Thursday, February 9, 2017


I don’t like crowds. They make me anxious, cause headaches, and tend to make me more than a bit “on edge”. My wife has to drag me out of the house to go Christmas shopping, because I can’t stand being in crowded stores, but I usually get to quit shopping about the time I start making inappropriate remarks about mass casualty events and “thinning the herd”. Ol’ Remus has stated for years that the best advice is to “stay away from crowds”, since nothing good comes from them.

Crowds can be dangerous just because they exist and without any ulterior motive or bad intentions. Just by having large numbers of people in a small area, hazards are created. Here are a few of those hazards, along with advice on how to recognize them and how to minimize them if you’re in charge.

If people are packed into an area, you need to look at how tightly packed they are. A normal human body has a “footprint” of about 2 square feet (roughly a foot deep and two feet wide), so if you have more than four people per square yard or square meter, they're going to be touching each other. That’s when the dangers start to appear, because people can’t turn or move without involving another person. This is often a precursor level to more serious densities once the doors open or someone shouts “Fire”. 

At six people per square yard, the individual can no longer move freely and the crowd will take on more fluid motions, where force at one point in such a crowd can travel like a ripple through a pond. If a person were to fall down at this density level, they’d knock down several others which would cause a domino effect (“crowd collapse” is the technical term). This is the point where managers need to start thinking about waist-high barriers to act as tidal breaks; such barriers won’t stop a crowd, but can stop the worst of the transmission of forces through it.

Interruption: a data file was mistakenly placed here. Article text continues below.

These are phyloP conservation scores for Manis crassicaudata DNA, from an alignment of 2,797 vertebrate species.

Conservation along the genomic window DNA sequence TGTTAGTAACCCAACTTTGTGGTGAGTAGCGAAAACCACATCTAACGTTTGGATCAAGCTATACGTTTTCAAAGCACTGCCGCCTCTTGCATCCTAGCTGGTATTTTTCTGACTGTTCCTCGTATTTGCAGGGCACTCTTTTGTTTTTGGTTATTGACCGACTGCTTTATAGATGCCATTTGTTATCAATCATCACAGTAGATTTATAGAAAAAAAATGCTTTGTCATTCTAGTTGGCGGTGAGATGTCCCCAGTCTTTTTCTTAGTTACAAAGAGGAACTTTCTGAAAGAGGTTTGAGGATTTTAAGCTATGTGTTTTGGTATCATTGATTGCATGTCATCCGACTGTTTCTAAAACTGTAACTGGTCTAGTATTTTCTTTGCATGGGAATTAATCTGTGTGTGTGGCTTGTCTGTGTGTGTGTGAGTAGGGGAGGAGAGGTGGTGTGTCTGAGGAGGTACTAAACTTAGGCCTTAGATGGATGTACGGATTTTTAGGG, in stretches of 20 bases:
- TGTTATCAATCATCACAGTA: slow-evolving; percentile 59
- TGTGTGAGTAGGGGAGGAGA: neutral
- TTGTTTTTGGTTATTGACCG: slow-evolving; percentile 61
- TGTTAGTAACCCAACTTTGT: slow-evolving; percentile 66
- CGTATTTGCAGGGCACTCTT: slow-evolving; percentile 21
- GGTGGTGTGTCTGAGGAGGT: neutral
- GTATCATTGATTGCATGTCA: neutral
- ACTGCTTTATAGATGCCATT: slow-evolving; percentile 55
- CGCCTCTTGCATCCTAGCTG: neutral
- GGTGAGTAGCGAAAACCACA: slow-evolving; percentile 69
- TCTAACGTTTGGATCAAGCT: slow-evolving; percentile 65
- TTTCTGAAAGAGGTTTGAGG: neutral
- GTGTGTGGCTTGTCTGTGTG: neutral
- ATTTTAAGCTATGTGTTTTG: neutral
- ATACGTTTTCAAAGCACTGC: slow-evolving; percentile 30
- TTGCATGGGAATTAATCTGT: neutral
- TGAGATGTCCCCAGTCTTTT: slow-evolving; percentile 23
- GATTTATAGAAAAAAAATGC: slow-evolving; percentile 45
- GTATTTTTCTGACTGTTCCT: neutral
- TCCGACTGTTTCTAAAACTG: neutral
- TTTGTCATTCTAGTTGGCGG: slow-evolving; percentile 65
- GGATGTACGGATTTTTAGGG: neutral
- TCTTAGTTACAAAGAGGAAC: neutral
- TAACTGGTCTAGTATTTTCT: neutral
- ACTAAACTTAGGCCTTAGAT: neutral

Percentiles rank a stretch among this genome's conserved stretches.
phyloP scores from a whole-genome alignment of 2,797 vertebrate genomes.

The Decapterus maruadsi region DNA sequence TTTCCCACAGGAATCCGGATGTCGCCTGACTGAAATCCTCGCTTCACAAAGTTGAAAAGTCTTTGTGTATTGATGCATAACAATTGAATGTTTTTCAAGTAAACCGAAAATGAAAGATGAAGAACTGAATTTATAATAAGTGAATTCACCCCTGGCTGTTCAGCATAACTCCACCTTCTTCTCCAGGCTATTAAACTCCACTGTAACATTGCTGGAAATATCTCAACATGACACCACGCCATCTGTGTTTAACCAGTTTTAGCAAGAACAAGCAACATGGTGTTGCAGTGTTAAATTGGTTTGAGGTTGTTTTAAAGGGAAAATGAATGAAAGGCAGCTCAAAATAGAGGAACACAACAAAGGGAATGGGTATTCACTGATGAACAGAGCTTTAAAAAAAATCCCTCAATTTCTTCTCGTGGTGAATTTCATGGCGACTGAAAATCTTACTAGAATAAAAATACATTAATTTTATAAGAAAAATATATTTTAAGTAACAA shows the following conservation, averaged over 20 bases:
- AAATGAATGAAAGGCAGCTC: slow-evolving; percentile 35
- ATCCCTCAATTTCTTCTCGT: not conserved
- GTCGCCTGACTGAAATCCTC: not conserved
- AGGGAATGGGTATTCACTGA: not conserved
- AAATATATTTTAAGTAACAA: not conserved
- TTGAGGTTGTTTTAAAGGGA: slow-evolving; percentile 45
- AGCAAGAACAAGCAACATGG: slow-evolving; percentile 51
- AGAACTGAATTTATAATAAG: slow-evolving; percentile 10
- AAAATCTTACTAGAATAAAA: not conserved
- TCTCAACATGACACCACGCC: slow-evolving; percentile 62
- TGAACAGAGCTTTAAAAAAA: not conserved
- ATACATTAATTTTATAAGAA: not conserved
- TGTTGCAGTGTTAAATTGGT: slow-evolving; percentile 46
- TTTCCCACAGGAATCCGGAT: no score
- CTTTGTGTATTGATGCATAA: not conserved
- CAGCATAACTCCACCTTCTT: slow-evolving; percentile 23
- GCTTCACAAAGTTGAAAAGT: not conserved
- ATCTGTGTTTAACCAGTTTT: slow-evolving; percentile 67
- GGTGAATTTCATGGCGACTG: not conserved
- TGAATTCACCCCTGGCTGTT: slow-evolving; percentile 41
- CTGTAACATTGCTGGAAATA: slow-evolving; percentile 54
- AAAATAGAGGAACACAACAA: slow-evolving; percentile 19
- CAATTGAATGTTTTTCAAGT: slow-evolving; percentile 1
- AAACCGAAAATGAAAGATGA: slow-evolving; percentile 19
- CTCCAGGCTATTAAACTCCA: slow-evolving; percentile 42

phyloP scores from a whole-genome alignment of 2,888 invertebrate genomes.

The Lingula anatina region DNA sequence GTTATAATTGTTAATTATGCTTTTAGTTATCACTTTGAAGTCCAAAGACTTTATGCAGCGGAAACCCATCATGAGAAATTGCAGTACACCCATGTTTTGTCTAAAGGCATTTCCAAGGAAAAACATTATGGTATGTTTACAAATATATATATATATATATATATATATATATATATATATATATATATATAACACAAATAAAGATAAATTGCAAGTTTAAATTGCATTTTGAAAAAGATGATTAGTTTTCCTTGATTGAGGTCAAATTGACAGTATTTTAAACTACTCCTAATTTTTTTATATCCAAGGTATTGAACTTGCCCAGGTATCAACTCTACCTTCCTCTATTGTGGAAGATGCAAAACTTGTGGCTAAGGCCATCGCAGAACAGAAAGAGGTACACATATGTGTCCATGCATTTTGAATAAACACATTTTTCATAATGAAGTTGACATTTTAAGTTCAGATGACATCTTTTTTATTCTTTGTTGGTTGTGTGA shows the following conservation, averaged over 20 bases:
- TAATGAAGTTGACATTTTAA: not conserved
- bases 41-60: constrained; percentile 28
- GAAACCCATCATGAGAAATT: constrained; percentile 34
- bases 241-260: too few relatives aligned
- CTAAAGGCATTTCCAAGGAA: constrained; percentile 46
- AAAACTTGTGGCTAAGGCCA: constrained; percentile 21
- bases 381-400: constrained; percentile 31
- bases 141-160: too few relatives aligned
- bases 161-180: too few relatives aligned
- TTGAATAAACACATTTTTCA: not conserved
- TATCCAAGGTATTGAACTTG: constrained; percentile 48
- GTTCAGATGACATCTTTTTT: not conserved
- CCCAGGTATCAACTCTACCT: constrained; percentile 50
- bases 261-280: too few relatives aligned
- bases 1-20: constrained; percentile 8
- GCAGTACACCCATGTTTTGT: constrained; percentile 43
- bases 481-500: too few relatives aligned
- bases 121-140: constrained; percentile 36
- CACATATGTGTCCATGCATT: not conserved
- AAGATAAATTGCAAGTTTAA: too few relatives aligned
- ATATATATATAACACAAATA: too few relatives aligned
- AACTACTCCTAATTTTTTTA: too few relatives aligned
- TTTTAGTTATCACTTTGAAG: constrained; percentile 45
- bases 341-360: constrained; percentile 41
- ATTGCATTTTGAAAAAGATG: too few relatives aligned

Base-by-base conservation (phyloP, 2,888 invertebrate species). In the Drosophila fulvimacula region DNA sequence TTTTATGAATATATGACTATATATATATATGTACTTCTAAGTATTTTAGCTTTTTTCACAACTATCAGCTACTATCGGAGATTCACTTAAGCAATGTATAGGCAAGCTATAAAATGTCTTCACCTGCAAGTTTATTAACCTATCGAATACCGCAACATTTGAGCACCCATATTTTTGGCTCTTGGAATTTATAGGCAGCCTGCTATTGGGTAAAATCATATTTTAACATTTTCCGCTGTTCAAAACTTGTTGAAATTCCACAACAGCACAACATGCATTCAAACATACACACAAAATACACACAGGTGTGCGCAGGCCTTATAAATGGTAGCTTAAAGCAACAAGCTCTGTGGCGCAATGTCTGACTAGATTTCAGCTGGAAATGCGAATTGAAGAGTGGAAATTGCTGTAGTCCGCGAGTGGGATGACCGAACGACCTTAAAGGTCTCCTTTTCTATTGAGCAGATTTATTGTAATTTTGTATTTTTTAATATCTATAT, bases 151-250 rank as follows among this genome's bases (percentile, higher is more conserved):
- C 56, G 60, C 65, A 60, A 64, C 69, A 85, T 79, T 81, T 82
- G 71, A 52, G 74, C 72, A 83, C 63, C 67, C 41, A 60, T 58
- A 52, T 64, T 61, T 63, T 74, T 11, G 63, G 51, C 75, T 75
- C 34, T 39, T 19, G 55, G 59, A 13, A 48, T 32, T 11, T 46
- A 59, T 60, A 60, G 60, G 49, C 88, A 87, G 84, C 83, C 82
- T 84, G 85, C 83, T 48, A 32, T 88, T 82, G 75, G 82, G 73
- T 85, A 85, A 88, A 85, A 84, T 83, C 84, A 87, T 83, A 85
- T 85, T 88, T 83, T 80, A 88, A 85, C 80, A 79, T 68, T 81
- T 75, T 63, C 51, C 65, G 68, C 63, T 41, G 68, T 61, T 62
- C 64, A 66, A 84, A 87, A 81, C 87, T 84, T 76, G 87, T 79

At between seven and eight per square yard, you don’t have to worry about falling and being crushed because you can’t fall over. The bad news is that overheating from the bodies packed around you will cause some to faint, but the only way to get them to help is to lift them overhead and “crowd-surf” them to the edges. 

At nine people per square yard it becomes hard to breathe, since bodies are pressed tight together and the effect is like being buried in sand or grain: exhalation is easy, but once chest volume reduces it becomes a serious struggle to inhale and push against the material/bodies that have moved to fill in the space. At this point, it’s too late to do anything but get out anyway you can. Crowds at this level have lifted and crushed horses sent in to help disperse the crowd, in addition to causing thousands of deaths and injuries in a single incident. This PDF, from a company that specializes in crowd control, has an impressive list of crowd incidents.

Look at the space you’re in and where the flow of people leads. Wide pathways that lead to limited entrances or exits is a bad sign.